The extra rain this summer can be seen two ways. It is a blessing for gardeners, there is less need for irrigation, and therefore a cheaper water bill, or a curse because of all the extra weeding.
What constitutes a weed, of course, is in the eye of the beholder. A close friend of mine makes beautiful ink drawings of these often maligned and forgotten-about plants. It can also help to think of a weed as a plant in the wrong place, instead of turning to chemical warfare to deal with the "problem". Synthetic chemicals should be seen as a last resort for dealing with weeds, and it is certainly not an option in an organic garden.
Some weeds are useful indicators of the status of your soil. If your garden has plenty of creeping buttercup, it shows your soil is wet and has poor drainage. Some weeds are rich in certain nutrients. Black nightshade (inkweed), for instance, is full of potassium, and can be composted to increase potash for crops.
If you find you're growing a better crop of weeds than veges this year, don't despair, some weeds can be eaten. Dandelion and chickweed leaves can be added to a salad. Dandelion roots are commercially dried and baked then ground as a coffee substitute. Dogs love to snack on cleavers (biddibid) and it can also can be made into a healthy tea, as can nettle. If eating weeds isn't your thing, chooks will eat chickweed (it grows in the colder months) and they also do a good job clearing out tradescantia (its former common name was "wandering jew").
In home gardens, oxalis and couch (twitch grass) are some of the more annoying weedy perennials. Oxalis is abundant in summer, fortunately dying back as the temperatures cool, but the bulbs remain in the ground, waiting to emerge next summer. Couch grass has underground rhizomes which are relatively dormant in winter, becoming rampant in summer. It is native to temperate Europe, India and surrounding regions. Kikuyu grass is native to Africa. Both have excellent drought-proof qualities and make good turfgrass. They are tenacious when growing in the wrong spot, underneath prickly rose bushes, for example.
Rather than end up with backache and sore knees, the most time-efficient way to deal with these perennial weeds is to cover them. I don't recommend using woven plastic weedmat in border gardens, because the matting is there permanently, and a real nightmare to remove or dig through. Leaf material decomposes into compost on top of weed mat, becoming a perfect spot for windborne weed seeds to take root, defeating the mat's purpose.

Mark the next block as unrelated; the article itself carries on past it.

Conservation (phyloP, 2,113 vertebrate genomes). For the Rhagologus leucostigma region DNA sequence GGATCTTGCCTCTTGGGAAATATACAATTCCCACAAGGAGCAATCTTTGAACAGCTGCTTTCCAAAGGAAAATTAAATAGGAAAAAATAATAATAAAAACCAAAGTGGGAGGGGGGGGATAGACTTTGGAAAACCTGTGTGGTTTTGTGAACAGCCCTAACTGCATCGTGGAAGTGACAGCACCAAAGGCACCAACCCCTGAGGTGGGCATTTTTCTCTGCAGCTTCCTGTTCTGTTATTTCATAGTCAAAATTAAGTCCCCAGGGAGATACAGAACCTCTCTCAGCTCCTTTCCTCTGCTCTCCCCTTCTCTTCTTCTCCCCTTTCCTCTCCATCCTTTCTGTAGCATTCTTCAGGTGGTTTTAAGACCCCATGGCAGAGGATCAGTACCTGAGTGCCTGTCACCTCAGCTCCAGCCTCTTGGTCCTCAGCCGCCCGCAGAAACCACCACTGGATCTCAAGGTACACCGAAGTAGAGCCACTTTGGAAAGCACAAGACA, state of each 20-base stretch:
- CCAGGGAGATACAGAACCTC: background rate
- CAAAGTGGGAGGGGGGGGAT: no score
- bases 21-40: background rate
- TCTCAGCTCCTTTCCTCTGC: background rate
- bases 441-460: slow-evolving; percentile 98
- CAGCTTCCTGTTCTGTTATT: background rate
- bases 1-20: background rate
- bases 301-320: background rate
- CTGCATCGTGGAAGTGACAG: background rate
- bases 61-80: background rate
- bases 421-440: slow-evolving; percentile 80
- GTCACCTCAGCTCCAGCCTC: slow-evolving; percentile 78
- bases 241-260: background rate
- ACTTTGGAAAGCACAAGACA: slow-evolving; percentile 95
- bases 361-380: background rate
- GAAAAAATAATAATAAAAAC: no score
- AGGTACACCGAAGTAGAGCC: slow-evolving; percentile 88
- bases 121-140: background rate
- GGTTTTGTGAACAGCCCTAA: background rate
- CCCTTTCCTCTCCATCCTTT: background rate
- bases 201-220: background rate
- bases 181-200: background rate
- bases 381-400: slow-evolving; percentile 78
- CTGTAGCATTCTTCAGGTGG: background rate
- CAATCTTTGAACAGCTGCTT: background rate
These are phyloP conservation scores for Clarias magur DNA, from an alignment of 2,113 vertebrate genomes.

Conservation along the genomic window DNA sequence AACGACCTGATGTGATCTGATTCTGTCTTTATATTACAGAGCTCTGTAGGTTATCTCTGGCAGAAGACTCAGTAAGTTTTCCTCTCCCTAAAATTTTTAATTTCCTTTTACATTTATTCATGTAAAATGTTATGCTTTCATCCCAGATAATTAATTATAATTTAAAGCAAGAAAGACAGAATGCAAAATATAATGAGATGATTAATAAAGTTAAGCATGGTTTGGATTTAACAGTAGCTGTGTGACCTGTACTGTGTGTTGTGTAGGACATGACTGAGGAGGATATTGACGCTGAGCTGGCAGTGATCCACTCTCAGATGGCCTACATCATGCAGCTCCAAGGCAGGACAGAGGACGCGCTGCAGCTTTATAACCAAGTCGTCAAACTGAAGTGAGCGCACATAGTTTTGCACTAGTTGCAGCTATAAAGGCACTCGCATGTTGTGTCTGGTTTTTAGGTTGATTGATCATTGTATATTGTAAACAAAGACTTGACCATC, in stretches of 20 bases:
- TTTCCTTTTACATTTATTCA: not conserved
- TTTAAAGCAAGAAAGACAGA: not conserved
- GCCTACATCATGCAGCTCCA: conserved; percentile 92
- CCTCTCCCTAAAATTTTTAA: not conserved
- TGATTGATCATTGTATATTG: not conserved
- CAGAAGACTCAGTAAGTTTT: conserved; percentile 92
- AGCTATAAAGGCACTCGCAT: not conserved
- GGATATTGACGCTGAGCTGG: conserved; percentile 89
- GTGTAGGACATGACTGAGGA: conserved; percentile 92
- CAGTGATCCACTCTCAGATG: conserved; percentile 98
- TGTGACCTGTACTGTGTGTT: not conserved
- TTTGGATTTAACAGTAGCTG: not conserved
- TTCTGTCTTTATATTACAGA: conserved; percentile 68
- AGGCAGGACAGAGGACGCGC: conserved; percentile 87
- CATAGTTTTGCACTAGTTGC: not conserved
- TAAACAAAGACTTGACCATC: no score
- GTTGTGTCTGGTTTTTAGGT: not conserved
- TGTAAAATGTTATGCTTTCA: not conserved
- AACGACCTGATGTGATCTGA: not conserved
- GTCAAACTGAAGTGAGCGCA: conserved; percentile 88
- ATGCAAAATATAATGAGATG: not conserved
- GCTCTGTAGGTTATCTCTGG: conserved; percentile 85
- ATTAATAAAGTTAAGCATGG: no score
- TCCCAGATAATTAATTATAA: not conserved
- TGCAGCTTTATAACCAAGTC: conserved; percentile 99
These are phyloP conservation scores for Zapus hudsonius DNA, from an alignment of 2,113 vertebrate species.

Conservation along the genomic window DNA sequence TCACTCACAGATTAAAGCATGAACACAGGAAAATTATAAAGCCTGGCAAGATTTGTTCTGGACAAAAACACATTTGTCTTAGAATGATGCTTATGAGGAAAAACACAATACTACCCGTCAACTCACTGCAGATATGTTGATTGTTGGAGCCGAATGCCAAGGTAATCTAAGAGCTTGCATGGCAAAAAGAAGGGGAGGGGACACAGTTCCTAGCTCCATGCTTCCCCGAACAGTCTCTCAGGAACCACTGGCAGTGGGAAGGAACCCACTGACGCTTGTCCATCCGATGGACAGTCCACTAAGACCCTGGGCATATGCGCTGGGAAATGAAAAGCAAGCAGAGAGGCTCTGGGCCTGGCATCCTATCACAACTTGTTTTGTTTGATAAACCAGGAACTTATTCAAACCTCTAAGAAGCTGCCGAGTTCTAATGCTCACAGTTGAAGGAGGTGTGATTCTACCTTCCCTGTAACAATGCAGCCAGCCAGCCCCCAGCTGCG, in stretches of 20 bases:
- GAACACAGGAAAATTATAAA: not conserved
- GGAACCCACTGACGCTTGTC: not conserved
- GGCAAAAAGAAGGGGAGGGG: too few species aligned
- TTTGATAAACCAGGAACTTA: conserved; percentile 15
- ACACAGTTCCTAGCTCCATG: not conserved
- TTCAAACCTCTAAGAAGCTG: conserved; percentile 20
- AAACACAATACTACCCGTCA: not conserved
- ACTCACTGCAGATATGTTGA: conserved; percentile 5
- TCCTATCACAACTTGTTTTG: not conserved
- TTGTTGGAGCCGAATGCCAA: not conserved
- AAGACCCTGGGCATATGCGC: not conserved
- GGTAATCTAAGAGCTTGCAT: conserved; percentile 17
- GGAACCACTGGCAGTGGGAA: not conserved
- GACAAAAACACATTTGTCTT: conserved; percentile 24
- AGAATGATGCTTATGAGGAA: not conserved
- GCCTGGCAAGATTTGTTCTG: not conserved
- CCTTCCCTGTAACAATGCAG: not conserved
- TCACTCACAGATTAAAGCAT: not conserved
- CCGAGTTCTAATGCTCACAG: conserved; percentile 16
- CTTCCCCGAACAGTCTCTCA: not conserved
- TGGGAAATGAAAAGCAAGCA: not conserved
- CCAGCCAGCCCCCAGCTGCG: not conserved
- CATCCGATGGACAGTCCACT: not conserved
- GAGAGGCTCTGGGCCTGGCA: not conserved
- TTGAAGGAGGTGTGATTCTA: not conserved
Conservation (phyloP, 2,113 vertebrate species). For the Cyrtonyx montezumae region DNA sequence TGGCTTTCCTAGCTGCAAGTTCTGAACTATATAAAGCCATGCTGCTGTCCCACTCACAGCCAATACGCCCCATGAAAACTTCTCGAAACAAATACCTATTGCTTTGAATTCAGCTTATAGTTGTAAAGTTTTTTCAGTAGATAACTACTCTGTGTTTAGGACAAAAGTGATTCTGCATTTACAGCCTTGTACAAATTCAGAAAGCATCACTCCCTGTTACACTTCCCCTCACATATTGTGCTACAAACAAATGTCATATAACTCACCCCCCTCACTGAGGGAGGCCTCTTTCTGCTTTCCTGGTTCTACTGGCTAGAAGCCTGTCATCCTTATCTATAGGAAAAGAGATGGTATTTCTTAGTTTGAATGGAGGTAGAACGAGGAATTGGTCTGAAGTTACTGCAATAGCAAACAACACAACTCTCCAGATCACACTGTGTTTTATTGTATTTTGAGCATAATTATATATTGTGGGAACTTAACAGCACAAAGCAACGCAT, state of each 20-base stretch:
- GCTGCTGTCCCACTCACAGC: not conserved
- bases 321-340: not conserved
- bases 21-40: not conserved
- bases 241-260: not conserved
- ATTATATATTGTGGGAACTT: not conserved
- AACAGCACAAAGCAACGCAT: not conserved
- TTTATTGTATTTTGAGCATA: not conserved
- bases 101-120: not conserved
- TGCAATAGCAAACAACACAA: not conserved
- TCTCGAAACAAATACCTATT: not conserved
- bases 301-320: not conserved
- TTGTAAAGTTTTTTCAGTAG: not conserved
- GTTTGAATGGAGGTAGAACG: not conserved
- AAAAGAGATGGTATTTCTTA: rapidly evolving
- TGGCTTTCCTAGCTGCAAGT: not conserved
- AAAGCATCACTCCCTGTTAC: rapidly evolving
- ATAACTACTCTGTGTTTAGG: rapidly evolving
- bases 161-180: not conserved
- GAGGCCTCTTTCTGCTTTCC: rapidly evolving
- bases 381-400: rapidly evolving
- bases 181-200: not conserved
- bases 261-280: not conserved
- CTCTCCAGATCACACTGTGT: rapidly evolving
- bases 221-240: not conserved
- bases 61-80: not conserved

I've found the best and cheapest option for weed suppression is to use plain brown unprinted cardboard, and it's a great way to re-use cardboard boxes. When you have collected enough boxes, open them up to a single layer and soak the cardboard for a few minutes in a wheelbarrow filled with water. Then place the cardboard around your garden plants, overlapping the edges. Apply shredded bark mulch 15-20cm thick (available in large quantities for a small price from arborists). Ensure you don't pile up the mulch against the base of woody trunks, as this can kill shrubs and trees. It is also best to use this technique after a heavy rainfall, or in the cooler seasons when the soil is moist.
Now you'll have plenty of time to enjoy your garden, instead of being a slave to the weeds.
Top weed tips
* Prevention is better than cure. Catch weeds before they seed. Always mulch bare soil as weeds need sunlight to germinate. Use spoilt hay as mulch to suppress kikuyu grass around young trees.
* Use a Dutch hoe to skim off weed seedlings on a hot, dry day. Simply disturb the surface to uproot them, the hot sun will do the rest.
* For paving where weeds are tricky to get out, use a Niwashi (Japanese garden tool) or carefully pour salted boiling water over stubborn weeds.
* Keep your lawn longer (adjust the blade on your lawnmower) as longer grass will smother daisies and other broadleaf lawn weeds.
* Got a weedy patch of bush at your place? Target one area at a time. Dig out Kahilli ginger roots and place in a barrel of water. Cover and allow to rot, then apply the resulting gloop back to the soil as fertiliser. For tradescantia, fill up a lightfast bag or container, then allow to rot, too. Add a compost activator to hasten process.
* For more information on dealing with weeds in native bush, contact the Weed Free Trust. Its War on Weeds campaign is on in west Auckland this month.